Omaha vs Hold’em – Complexity
There is some debate about which is the most complex of the two variants. On the one hand, Omaha has four cards, but on the other hand, Hold’em players can make use of a much larger range of different bet sizings. There is no question that No-limit Omaha is more intricate than No-limit Hold’em, but it is less clear whether Pot-limit Omaha is more complex than No-limit Hold’em.
Seeing as most players don’t make use of the full range of possible bet sizings anyway, for all intents and purposes, Omaha is a lot more complex for a new player. It is relatively simple to see how two cards interact with the flop in a game of Hold’em, but much more involved to see how four cards interact.
We’ll often find ourselves trying to keep track of multiple draws at once while putting our opponent on a range of hands that consists of four cards instead of two. For a new player, it can even be a bit of a challenge to work out exactly which hand they currently have. It’s pretty easy to miss made hands and also to think that we have a made hand when we don’t. This scenario happens in Hold’em also, but way less frequently.
The complexity of constructing hands is another reason why Hold’em still remains the number-one poker game. The age old adage is true; poker is simple to learn, but takes a lifetime to master. Learning the rules and hand rankings in Hold’em is extremely simple. Omaha will take longer. This fact can be either a bad or good thing. Many players enjoy the added level of complexity. Others see it as an obstacle preventing them from fully enjoying their poker experience.
Omaha vs Hold’em – Standard of Play
The standard of play in No-limit Hold’em has risen exponentially over the last 10 years. It is still possible to win at the highest limit games, but it takes a huge amount of dedication and discipline. Beating high limit Pot-limit Omaha is no walk in the park, either, but it’s certainly a lot easier than beating No-limit Hold’em. In other words, the average Omaha player is a lot worse than the average Hold’em player. This situation means that the learning curve for Omaha is less steep, assuming we want to make significant money.
This is mostly simply because Hold’em is still currently that much more popular than Omaha. There are more training resources for Hold’em than Omaha, meaning that the environment is more competitive, and one needs to be tougher in order to survive.
If our goal is simply to make good money at the poker tables, then Omaha could easily be a better choice of poker game. The downside is that there are typically less Omaha games available. If we walk into a live casino, for example, there is no guarantee that any Omaha game will be running, but there will nearly always be Hold’em.
It’s good to be able to play more than one variant, even if we mainly specialise in one.
As with Hold’em, presenting a complete strategy in just one article would be too complex and basically impossible. However, we would like to mention some basic points of strategy that should serve as a starting point at the Omaha poker tables.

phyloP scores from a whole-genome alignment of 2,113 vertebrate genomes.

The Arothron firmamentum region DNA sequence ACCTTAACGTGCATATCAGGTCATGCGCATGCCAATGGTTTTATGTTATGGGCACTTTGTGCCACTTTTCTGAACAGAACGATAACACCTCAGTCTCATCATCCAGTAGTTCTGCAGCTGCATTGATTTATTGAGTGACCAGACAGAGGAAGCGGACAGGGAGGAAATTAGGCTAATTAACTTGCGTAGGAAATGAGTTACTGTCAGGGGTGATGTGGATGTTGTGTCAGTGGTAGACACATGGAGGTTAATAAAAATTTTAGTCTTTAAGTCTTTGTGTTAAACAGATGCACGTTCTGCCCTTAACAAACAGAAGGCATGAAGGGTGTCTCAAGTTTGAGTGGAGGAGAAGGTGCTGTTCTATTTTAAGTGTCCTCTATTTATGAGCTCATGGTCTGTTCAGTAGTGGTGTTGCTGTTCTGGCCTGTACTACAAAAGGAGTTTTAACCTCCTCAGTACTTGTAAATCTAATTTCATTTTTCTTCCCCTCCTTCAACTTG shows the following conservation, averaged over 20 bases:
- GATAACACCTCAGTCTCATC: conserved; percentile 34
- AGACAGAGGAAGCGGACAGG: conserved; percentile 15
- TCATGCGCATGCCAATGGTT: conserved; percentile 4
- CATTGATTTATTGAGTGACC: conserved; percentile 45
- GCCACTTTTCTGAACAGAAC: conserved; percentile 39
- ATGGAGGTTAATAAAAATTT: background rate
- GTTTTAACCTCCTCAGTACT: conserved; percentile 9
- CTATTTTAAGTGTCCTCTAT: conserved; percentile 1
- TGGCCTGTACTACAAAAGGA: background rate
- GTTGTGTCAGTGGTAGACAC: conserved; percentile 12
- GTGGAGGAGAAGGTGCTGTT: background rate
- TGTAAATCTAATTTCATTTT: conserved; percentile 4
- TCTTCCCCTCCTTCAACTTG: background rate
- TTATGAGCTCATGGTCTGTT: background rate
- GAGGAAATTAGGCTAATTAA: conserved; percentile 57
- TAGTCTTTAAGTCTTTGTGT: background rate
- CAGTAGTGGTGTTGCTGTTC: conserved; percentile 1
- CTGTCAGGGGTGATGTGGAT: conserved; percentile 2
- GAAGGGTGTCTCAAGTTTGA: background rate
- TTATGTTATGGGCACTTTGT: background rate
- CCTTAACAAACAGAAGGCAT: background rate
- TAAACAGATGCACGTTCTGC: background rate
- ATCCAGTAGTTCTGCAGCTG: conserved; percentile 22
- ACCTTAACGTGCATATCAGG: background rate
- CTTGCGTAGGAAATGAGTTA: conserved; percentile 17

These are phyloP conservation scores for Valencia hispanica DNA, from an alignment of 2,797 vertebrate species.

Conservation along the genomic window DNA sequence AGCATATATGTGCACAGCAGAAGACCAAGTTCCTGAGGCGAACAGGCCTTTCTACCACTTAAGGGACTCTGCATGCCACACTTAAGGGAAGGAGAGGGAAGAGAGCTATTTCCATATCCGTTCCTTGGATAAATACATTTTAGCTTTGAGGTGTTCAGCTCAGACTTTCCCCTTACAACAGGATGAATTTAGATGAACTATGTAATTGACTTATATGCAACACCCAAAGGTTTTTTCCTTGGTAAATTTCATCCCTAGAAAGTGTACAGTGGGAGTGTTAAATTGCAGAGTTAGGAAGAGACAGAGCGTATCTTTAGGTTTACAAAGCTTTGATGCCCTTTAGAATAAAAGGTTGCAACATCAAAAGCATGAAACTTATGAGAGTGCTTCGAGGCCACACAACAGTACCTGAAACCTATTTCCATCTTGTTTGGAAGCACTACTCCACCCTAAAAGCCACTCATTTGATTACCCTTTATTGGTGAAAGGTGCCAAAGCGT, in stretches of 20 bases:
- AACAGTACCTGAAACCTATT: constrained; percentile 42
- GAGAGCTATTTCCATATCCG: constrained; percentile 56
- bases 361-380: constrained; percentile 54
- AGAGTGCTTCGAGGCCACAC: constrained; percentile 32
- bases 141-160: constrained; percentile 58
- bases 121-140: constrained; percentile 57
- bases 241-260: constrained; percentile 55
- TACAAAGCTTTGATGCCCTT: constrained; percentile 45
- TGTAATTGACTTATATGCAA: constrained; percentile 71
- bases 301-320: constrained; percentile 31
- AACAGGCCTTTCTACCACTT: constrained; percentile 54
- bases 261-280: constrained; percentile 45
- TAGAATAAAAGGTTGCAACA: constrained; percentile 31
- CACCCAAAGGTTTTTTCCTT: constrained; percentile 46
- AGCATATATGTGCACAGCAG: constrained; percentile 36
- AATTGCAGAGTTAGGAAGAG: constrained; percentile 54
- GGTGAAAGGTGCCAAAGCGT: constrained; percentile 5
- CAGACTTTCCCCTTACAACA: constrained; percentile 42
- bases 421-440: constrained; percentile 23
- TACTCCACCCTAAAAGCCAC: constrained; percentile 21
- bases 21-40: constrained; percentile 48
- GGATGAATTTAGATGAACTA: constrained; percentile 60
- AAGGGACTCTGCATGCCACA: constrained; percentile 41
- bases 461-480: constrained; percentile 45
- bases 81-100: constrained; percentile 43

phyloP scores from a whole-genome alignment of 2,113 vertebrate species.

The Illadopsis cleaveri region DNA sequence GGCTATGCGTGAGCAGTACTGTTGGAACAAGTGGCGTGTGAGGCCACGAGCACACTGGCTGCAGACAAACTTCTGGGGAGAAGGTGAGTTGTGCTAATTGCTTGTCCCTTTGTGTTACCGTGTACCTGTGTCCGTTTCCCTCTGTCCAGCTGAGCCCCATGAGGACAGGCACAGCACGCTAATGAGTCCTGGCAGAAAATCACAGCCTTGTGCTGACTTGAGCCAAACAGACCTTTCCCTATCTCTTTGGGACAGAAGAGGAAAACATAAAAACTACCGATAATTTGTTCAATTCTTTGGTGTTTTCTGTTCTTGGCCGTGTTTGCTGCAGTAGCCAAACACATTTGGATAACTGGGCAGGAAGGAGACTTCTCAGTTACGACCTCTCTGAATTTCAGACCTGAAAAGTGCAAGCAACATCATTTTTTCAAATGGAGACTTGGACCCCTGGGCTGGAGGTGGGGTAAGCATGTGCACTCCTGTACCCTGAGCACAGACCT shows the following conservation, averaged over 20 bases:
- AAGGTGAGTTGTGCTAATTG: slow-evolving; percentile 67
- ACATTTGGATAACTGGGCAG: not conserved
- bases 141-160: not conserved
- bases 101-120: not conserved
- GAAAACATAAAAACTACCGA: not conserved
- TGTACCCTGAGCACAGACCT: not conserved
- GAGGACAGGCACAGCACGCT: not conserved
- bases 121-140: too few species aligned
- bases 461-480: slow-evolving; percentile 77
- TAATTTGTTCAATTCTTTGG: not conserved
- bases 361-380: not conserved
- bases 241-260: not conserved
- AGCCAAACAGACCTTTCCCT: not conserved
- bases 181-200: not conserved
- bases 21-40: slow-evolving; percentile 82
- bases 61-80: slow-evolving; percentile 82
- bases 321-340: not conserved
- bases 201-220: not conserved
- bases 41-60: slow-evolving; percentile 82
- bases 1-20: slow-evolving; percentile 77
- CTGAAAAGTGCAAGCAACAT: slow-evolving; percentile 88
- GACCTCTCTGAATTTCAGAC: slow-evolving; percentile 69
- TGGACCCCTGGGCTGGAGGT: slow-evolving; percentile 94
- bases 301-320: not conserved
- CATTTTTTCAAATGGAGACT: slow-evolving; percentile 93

As we’ve said before, one of the characteristics that determines the complexity of Omaha is the amount of hands and draws that both we and our opponents can make.
For example, while in Texas Hold'em any set represents a very strong hand, the probability of a set of fours, for example, being beaten by a superior hand in Omaha is much higher.
This principle should also apply to flushes. Since all players have 4 cards, it is much more common to form strong hands. Something like the 2nd nut flush is a very strong hand in Texas Hold'em, but in Omaha, we can be on shaky ground and, therefore, we should avoid contributing to the pot getting too big postflop with these types of hands.
With this in mind, bluffing is an integral part of a winning player's strategy in Omaha Poker, so having position over other players is even more important than in Hold'em. The amount of hands that we can represent and the amount of draws that we can complete justifies bluffing much more often because, even without having a made hand on the flop, for example, we can have more equity than our opponents if we have several draws.
Therefore, it is important to have a very well-structured pre-flop strategy so that our choice of hands facilitates our post-flop task.
So, Which Should We Choose?
Pros: It will be easier to make a strong hand due to the increased number of cards dealt to you in your hand. Players can use different combinations of their hand cards to ultimately help improve their hand strength.
Cons: Variance is quite high in Omaha because the action will often go faster and be a lot more than in Texas Hold'em.
There is no right or wrong answer; both are good variants to play, and it is possible to make decent money at both. Hold’em is the most popular and the easiest of the two to learn. Omaha is more complex, but the profit margins can potentially be higher if we stick with it.
Learning both can be a great idea, since some of the principles we learn regarding one variant can translate to the other and bolster our skills.
Updated on: March 21, 2023